In life there are things that you cannot control, like the weather or the release of the next iPhone. Fortunately enough, there are things that you can, like process models. Imagine a world where everyone creates process models and there are lots and lots of people who submit in all this data into a central location. What you're gonna end up with very quickly is a mess. You don't have to imagine this. It happens right now. I share with you three very simple steps you can undertake to ensure that you've got a robust governance structure to handle this mess.
In the world of process modeling, it's often the case that a lot of people create lots of good content. Everyone has the right intention. They want valuable models, they want useful stuff, and most importantly, they want to contribute. However, very quickly, when there's a lot of people involved in creating process models, you end up with a big mess. One way to handle that big mess is to understand some structures and place some measures that you, as a leader, in this space can ensure that the content that is produced is still valuable, useful, and well-understood by everyone who use it. So here are the three steps that you can undertake to ensure good governance across process model creation.
When you create process models, and in any kind of exercise you can do creation in the form of process discovery, you can do creating in the form of documentation, or just in the form of a design workshop. When you get all this information as a modeler, you put it into a tool or transfer it onto paper or whatever means you document your process models. That's the create bit. Once that is completely done, you're going to send this process model out for a review.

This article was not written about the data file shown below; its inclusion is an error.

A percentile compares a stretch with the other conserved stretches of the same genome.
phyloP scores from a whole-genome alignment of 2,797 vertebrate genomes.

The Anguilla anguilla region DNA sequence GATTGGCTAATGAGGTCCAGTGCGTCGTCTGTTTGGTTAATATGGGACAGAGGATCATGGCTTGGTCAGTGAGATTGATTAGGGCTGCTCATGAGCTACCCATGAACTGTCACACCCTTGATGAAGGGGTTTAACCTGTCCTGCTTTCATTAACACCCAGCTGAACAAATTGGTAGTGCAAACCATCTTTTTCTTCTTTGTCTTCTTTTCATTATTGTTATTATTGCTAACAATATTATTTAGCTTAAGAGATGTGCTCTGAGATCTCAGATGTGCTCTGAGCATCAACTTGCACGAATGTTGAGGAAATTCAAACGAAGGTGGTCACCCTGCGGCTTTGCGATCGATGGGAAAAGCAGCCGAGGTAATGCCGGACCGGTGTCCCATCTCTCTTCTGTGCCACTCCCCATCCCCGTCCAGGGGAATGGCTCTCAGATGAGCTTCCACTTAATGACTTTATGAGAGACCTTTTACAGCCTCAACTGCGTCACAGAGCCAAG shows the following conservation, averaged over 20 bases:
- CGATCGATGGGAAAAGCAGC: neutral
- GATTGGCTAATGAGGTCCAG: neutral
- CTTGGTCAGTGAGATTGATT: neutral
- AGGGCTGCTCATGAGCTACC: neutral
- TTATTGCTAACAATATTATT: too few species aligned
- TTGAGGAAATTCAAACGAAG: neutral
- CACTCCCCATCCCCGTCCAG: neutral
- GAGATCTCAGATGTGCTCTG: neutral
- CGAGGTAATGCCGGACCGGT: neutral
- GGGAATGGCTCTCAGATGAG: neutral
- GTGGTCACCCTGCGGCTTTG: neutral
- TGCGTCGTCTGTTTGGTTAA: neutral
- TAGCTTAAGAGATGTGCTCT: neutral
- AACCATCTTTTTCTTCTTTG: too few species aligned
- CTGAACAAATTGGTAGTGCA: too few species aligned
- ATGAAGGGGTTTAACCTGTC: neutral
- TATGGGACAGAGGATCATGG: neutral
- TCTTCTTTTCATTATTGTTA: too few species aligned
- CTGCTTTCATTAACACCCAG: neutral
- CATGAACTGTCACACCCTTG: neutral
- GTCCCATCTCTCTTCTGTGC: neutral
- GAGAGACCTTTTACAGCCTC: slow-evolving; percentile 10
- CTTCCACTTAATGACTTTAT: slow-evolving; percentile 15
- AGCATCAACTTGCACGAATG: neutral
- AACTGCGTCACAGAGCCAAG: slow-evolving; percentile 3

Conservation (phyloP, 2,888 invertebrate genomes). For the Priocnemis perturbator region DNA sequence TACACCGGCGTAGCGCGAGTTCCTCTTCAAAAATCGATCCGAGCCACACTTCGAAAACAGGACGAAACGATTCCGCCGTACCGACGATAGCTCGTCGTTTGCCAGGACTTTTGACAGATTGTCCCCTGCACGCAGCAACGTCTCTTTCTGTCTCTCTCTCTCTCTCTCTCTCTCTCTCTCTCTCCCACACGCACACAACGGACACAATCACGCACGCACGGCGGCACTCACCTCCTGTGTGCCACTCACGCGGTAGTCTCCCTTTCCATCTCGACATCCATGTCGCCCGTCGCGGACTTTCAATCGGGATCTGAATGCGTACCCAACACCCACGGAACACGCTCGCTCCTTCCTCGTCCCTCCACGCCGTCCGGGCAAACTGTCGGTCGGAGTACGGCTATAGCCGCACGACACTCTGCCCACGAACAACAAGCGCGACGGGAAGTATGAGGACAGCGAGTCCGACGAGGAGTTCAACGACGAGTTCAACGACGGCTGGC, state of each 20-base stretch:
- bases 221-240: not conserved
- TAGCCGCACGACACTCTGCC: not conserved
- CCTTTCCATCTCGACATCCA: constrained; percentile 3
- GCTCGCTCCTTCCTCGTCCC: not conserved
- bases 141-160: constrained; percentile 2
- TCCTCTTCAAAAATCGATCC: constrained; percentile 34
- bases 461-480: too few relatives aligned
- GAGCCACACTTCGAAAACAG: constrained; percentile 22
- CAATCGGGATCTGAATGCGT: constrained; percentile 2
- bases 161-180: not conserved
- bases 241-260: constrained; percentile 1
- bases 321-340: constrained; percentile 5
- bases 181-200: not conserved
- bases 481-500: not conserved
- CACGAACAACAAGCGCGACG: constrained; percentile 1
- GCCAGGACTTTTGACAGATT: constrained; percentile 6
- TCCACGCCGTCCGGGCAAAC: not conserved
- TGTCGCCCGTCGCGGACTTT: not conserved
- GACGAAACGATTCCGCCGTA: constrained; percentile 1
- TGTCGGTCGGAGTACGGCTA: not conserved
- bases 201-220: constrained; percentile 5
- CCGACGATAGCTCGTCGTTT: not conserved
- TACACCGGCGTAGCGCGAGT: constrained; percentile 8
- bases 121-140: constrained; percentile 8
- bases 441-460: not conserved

The review process, which is number two, takes care of ensuring quality is injected into those process models. Every review goes through three key steps: semantics, syntactic, and pragmatic. Semantic meaning accuracy, syntactic meaning conformance to our standards, pragmatic being fit for purpose. These three checks are performed either by a peer or by a system, or a combination of the two. And there's that back and forth between the modeler and the reviewing system. Once the review is passed, these process models then head on to the next phase, which is publish.
The publish phase is a very simple step of ensuring that these process models, which are now of high quality and determined to be correct and accurate, can now be shared with the community so the consumption of these models can continue. Most organizations employ a tool of some sort to enable them to do this, but there are many other ways to do so.
So in conclusion, every process model that you create and a group of people create can end up being a huge mess. And that'll lead to models that are not accurate, not well understood. You don't want that. You want to set in strong governance structure that'll ensure that every process model that you and your team and all the modelers in your organization create is of high quality so it's well understood, well used, and accurate. To do this effectively, employ the three steps that we just discussed; create, review, and publish, on your way to a better future with many, many more valuable models.